This fits into a pattern. Mufti Mohammed Sayeed has shown great tenderness towards the 'boys with the guns,' the insurgents and terrorists who wish to detach Kashmir from India; but he is not concerned about their victims, the Pandits.

I fail to understand how any self-respecting nation could allow one of its territories to be run by someone who, according to this newspaper report, may be attempting to violate the territorial integrity of the nation.

More recently, Sayeed's daugher Mehbooba Mufti declared that Kashmiri women did not need the protection of human rights measures because they were already 'protected by Sharia.' Now consider what this means: she is literally saying that all Kashmiri women must be or must become Muslims, for the Sharia only applies to Muslim women. Is she supporting the ethnic cleansing of Hindu Pandits from their ancestral homes in Kashmir or suggesting their forced conversion? Recall that during the Anantnag pogrom of 1985, one of the demands reportedly broadcast by loudspeaker was that Pandits leave their women behind when they fled Kashmir.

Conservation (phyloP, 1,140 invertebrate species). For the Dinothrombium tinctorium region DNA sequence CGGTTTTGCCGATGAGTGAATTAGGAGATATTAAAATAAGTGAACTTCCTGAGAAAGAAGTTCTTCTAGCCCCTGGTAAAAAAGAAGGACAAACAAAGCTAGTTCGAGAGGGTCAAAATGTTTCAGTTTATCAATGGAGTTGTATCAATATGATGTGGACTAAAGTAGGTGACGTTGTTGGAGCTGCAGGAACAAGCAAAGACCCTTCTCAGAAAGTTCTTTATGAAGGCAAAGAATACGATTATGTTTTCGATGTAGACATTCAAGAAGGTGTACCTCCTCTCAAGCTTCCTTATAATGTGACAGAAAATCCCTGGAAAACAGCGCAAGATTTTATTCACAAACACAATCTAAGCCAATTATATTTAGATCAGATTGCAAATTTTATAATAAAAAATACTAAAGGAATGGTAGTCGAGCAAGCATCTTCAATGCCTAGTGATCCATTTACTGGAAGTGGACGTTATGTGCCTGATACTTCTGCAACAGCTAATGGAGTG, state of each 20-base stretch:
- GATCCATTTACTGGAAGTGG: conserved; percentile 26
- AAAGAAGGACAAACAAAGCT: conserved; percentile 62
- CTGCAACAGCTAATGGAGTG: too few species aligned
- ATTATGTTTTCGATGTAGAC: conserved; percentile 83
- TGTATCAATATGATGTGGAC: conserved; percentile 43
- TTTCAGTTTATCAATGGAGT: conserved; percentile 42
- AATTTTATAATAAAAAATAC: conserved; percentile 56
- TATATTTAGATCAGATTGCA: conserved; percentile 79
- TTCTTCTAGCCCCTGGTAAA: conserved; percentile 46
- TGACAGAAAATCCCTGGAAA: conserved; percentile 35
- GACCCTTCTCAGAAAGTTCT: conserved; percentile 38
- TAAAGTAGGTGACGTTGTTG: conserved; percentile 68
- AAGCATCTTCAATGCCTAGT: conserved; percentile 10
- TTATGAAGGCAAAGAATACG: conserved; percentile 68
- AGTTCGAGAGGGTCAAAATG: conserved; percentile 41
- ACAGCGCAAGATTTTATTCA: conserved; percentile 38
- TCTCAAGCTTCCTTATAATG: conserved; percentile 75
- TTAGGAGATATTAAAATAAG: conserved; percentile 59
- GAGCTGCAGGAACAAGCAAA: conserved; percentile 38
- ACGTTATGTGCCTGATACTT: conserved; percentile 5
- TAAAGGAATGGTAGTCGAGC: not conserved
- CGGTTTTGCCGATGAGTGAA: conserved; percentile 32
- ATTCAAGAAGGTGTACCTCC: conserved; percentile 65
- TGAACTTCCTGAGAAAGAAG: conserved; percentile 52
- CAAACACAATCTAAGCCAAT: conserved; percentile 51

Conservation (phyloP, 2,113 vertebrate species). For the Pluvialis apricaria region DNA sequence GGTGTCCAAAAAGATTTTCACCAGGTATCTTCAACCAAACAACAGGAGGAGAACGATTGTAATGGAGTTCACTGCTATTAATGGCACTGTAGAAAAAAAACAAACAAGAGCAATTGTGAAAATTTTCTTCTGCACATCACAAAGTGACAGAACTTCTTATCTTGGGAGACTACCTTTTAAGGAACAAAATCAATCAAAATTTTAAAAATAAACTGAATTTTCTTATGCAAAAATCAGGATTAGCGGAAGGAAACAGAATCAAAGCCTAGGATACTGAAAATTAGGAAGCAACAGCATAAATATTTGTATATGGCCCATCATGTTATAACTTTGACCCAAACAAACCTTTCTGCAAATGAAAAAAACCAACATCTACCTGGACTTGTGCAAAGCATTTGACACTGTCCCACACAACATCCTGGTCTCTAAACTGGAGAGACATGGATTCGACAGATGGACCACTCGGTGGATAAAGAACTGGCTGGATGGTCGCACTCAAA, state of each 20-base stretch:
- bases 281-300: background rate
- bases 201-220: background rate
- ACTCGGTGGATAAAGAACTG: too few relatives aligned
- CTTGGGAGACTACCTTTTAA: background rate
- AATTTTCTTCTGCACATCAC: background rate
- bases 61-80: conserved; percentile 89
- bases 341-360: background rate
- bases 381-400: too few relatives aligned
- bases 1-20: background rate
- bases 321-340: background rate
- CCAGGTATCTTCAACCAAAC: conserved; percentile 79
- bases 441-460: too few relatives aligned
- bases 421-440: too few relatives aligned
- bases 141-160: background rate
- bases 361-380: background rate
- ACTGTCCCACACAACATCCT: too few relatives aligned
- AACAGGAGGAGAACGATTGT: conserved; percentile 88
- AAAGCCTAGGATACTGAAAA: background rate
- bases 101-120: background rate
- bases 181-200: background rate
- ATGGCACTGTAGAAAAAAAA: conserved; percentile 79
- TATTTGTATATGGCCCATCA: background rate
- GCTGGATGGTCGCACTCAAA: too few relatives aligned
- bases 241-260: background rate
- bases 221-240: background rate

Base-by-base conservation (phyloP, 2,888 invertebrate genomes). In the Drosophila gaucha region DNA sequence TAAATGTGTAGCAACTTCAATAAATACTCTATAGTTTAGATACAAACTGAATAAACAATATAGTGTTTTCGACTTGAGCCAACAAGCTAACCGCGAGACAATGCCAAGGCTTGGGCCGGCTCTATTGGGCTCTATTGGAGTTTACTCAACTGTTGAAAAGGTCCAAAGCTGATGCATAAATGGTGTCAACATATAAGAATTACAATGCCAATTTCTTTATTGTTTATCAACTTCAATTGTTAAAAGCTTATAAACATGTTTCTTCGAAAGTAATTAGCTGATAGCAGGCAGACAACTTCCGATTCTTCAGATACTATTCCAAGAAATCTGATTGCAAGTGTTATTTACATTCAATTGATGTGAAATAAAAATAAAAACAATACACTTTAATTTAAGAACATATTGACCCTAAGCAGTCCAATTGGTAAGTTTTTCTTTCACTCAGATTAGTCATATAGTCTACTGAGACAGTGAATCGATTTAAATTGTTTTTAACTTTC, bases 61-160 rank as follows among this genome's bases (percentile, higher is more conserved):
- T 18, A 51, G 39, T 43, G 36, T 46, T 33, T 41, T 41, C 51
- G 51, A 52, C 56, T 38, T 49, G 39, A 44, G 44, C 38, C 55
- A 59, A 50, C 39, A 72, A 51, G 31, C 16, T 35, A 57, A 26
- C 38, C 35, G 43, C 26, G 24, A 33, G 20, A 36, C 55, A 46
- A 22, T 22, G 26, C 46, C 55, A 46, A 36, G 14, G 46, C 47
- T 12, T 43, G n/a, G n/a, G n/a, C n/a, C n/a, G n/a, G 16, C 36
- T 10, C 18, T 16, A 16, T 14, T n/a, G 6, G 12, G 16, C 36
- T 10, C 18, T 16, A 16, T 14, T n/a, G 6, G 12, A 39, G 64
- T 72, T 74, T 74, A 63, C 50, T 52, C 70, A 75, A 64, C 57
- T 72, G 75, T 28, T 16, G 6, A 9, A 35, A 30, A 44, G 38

The enormity of these statements and acts in a supposedly 'secular' nation is breathtaking. An elected chief minister and his Member of Parliament daughter are apparently culpable of severe discrimination against people based on their religion. In fact, they appear to be Islamists, or at the very least, blatantly anti-Hindu. And the ruling UPA at the Centre is an ally of these people! This is surely not secularism!

I had great difficulty in finding the names of the dead BSF men and their families after the Lower Munda massacre. Here is the list I finally found in the Chandigarh Tribune of May 24.

List of the expired BSF personnel: Inspector K K Jha, STC, BSF, Kashmir; SI C D Sharma, 98 Bn; Head Constable B K Sarkar, 43 Bn; Head Constable Onkar Chand, 57 Bn; Head Constable Hoshiar Singh, 141 Bn; Head Constable R C Dwivedi 06 Bn; HC/Driver Mathan Singh, Frontier Headquarters; Constable Virendra Singh, 57 Bn; Constable Raj Kumar, 08 Bn; Constable Hanumanthapa 56 Bn; Constable Harindra Ram, 56 Bn; and Constable Chouhan Chirag Kumar, 56 Bn.